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Atmosphere 2018, 9(6), 233; https://doi.org/10.3390/atmos9060233

Snow Level Characteristics and Impacts of a Spring Typhoon-Originating Atmospheric River in the Sierra Nevada, USA

1
Division of Atmospheric Sciences, Desert Research Institute, Reno, NV 89512, USA
2
Western Regional Climate Center, Desert Research Institute, Reno, NV 89512, USA
Received: 24 May 2018 / Revised: 11 June 2018 / Accepted: 13 June 2018 / Published: 15 June 2018
(This article belongs to the Special Issue Tropical Cyclones and Their Impacts)
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Abstract

On 5–7 April 2018, a landfalling atmospheric river resulted in widespread heavy precipitation in the Sierra Nevada of California and Nevada. Observed snow levels during this event were among the highest snow levels recorded since observations began in 2002 and exceeded 2.75 km for 31 h in the northern Sierra Nevada and 3.75 km for 12 h in the southern Sierra Nevada. The anomalously high snow levels and over 80 mm of precipitation caused flooding, debris flows, and wet snow avalanches in the upper elevations of the Sierra Nevada. The origin of this atmospheric river was super typhoon Jelawat, whose moisture remnants were entrained and maintained by an extratropical cyclone in the northeast Pacific. This event was notable due to its April occurrence, as six other typhoon remnants that caused heavy precipitation with high snow levels (mean = 2.92 km) in the northern Sierra Nevada all occurred during October. View Full-Text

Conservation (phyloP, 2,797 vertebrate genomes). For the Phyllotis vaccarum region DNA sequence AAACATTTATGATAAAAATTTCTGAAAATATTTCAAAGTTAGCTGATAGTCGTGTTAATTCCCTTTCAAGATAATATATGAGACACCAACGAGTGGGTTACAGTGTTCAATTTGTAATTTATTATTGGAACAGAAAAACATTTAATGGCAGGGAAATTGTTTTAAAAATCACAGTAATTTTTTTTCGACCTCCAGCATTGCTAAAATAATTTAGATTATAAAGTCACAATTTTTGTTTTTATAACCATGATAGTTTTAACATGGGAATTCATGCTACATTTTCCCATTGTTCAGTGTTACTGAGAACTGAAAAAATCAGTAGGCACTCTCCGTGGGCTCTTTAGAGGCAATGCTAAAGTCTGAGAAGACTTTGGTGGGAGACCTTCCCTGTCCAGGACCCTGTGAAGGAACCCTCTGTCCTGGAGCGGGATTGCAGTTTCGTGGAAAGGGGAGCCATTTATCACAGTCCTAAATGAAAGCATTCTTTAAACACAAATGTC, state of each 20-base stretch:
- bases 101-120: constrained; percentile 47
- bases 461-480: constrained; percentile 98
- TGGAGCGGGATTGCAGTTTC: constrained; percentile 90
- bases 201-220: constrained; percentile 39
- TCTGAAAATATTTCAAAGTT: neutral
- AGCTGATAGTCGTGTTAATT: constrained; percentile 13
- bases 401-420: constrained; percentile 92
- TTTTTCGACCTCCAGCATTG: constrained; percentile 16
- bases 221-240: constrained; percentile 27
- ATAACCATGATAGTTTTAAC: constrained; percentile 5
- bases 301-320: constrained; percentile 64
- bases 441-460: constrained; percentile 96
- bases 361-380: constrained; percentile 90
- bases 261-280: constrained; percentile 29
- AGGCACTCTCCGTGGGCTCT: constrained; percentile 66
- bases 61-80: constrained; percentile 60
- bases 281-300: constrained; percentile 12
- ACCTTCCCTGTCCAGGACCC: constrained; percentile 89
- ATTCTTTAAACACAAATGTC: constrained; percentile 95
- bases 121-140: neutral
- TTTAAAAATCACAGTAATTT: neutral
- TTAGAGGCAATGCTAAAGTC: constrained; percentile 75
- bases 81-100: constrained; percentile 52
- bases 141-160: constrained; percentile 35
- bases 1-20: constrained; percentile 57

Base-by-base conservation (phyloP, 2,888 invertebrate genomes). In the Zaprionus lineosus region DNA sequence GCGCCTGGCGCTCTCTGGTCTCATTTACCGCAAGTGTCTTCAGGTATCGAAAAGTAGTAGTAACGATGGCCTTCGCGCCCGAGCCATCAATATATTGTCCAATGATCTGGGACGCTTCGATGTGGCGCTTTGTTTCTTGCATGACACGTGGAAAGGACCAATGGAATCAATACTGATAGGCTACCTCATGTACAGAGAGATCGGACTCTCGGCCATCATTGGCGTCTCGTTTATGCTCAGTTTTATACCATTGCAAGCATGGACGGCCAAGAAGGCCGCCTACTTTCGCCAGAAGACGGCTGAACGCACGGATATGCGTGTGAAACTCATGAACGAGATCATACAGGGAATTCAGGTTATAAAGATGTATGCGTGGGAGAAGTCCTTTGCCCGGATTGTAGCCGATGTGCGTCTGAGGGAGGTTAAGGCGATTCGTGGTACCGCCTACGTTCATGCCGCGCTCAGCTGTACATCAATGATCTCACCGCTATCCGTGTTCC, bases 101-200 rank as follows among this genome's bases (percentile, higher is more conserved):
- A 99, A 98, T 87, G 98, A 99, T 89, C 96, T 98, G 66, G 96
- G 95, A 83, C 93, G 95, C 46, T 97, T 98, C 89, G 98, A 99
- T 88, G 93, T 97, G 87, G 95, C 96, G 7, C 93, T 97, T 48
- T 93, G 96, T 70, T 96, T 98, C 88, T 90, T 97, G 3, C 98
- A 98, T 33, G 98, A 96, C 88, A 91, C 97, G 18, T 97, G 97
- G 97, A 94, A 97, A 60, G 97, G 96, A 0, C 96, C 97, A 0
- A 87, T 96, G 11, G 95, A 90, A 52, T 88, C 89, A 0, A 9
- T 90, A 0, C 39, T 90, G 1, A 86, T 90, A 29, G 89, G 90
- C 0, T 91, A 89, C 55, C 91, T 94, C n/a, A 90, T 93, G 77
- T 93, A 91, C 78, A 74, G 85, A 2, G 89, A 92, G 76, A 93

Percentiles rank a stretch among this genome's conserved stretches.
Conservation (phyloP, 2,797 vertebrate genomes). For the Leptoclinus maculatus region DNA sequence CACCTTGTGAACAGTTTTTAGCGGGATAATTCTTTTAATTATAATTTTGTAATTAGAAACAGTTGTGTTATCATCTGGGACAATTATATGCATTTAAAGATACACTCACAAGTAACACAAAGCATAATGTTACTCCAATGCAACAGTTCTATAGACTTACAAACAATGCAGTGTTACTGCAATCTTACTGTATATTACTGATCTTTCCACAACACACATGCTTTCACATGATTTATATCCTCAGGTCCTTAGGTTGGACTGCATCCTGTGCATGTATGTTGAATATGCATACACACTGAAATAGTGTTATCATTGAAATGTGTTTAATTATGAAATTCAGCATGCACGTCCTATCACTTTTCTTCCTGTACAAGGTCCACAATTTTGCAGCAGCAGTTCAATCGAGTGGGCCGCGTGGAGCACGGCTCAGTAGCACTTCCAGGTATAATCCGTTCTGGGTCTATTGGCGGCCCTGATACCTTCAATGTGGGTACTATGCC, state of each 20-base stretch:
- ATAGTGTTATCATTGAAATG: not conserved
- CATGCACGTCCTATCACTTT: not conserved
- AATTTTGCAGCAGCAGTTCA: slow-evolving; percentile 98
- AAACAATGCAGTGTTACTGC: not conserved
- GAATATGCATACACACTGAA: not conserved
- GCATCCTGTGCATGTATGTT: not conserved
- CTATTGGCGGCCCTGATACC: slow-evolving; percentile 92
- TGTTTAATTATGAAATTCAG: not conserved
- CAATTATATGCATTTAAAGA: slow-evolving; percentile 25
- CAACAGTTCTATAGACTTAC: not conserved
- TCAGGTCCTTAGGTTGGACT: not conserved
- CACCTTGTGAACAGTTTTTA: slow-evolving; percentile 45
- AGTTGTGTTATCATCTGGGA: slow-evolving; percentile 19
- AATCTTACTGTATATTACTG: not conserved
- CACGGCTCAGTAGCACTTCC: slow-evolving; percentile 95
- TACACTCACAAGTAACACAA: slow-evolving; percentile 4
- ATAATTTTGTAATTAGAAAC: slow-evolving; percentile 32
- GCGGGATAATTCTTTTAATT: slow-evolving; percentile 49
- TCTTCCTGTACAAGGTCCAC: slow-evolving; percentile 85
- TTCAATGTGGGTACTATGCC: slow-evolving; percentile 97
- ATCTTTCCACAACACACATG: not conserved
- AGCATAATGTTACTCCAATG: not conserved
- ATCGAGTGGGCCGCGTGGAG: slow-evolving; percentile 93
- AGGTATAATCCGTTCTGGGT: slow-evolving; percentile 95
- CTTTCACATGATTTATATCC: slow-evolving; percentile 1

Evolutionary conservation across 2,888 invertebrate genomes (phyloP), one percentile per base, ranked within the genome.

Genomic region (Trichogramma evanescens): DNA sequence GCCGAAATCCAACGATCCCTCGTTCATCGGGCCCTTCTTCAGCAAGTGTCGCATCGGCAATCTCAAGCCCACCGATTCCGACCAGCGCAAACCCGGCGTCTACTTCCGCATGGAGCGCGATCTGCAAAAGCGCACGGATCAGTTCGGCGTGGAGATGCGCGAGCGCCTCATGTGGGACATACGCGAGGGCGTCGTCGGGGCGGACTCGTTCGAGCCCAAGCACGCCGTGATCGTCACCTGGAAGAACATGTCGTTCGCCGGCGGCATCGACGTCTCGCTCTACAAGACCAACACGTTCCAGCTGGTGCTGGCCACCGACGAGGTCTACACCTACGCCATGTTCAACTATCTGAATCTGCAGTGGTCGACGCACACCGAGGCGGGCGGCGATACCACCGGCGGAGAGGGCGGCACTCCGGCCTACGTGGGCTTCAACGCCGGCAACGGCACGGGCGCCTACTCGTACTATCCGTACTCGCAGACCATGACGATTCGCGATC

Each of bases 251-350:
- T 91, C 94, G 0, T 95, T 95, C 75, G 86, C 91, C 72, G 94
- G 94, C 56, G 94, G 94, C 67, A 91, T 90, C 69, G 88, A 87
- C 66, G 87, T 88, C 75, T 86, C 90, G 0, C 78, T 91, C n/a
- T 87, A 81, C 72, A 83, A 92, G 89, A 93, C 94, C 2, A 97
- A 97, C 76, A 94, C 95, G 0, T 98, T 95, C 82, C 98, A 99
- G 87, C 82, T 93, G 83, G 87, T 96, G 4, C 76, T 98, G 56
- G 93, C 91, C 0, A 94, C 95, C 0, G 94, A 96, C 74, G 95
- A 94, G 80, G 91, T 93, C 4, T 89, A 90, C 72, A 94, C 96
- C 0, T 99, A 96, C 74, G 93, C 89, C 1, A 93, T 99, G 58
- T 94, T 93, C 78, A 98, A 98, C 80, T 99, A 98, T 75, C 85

Keywords: atmospheric river; avalanche; debris flow; flooding; snow level; typhoon atmospheric river; avalanche; debris flow; flooding; snow level; typhoon
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Hatchett, B.J. Snow Level Characteristics and Impacts of a Spring Typhoon-Originating Atmospheric River in the Sierra Nevada, USA. Atmosphere 2018, 9, 233.

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